I am back to finally complete the last of 5 systems. I am working on a dell inspiron 1505 and the dell website lists several drivers. Two of the drivers when downloaded are listed by IE9 as " the publisher of this program couldn't be verified " and are listed with a red X in a shield. All the other files listed by my service tag number dowloaded ok ( without the error or notification of no being verified ).

Is this normal as I tried to contact dell and since the laptop is out of warranty, I am only offered to purchase a one time support call service or extend the warranty. ( Really makes me want to purchase another from said company).

Should I trust the downloaded drivers or should I contact dell and ask them why this is only occuring with these two drivers. ( one is the bios and the other is the chipset driver ).

I can use the original set that came with the system, but with all the updates for the OS is it not better / reccommended to use the latest drivers for all hardware and the updates?

Dell is being difficult as I am not sure why I must purchase a warranty just to download the required files with out the errors.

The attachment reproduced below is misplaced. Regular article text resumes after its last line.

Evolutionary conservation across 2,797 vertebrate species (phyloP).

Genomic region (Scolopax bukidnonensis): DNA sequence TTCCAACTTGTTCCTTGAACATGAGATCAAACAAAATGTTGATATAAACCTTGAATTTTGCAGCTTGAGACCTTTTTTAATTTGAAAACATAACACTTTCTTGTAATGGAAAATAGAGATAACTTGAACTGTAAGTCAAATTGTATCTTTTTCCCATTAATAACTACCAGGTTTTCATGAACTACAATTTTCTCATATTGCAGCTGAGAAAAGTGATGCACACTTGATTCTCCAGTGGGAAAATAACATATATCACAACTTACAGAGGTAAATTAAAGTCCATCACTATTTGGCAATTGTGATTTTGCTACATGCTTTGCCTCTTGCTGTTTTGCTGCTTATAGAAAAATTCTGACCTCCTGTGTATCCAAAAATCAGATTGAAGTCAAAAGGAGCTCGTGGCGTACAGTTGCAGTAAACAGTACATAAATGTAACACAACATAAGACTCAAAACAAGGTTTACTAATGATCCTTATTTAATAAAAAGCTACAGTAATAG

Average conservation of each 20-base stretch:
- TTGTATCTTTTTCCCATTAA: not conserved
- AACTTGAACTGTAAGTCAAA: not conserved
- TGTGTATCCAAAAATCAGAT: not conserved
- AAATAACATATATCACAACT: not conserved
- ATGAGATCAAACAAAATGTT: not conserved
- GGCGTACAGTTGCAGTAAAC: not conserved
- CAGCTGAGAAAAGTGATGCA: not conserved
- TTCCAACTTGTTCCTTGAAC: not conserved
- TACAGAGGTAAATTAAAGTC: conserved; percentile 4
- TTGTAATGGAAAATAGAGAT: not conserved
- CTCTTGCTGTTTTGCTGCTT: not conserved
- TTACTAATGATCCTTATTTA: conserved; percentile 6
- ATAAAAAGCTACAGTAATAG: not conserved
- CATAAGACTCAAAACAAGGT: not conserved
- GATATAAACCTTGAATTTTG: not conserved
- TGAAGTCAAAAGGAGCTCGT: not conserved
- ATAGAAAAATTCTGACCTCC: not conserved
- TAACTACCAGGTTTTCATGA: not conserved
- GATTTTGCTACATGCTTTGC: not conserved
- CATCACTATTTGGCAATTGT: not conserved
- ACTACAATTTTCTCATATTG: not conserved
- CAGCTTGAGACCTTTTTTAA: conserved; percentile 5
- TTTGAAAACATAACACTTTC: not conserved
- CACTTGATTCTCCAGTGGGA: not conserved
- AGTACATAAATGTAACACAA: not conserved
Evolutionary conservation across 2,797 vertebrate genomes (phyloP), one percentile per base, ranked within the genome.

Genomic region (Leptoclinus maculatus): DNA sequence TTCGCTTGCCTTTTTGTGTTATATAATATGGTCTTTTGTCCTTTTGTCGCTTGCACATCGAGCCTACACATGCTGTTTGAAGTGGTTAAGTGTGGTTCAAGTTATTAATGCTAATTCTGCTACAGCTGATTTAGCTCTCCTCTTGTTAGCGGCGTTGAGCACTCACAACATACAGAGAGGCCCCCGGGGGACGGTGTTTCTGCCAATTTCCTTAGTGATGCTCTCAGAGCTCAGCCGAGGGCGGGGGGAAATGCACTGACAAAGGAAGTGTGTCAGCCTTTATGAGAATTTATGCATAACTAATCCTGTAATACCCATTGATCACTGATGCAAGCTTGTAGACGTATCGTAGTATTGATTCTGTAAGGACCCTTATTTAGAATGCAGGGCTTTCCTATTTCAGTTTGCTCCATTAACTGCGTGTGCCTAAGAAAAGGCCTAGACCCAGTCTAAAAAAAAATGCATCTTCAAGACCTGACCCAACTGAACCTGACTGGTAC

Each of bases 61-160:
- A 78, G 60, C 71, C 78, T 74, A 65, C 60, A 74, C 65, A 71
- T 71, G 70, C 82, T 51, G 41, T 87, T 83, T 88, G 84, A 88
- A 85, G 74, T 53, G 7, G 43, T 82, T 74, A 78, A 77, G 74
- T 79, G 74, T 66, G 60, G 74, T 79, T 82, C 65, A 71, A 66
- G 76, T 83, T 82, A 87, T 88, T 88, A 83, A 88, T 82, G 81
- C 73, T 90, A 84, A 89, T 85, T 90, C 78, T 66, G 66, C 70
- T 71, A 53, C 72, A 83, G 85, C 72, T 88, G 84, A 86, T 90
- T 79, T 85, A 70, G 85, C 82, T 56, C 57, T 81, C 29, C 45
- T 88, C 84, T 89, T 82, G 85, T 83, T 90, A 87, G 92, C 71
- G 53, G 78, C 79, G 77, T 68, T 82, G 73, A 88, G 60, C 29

Any help would be appreciated
My System SpecsSystem Spec
09 Jul 2011   #9

Windows 7 x64 pro/ Windows 7 x86 Pro/ XP SP3 x86
 
 

Well, i find it hard to believe that dell driver files on their website could be infected, more like an IE9 bug (among others!). Just go ahead and download. Only thing is are you actually planning to flash the bios? Bios flashing is somewhat different from your regular driver install and can occasionally terribly wrong if not done properly.
My System SpecsSystem Spec
09 Jul 2011   #10

win 7 ult. x64
 
 

Good morning sir,

I would like to do it all as I have had issues with a persistant malware problem and am wondering if it is affecting the bios on the other systems and have done it to them and now they are up and running again.

I just don't understand why it is just the two files and the rest downloaded without the issue. Dell doesn't apparently care / is hard to contact anyone other than sales, fee based support, or support for a system that is still under warranty.

Would you suggest to purchase win 7 or stay with the current OS of xp mce sp3? It seems that 7 has more compatability for more systems and configurations.

Thanks
My System SpecsSystem Spec
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 creating an "answer " file for OS re-install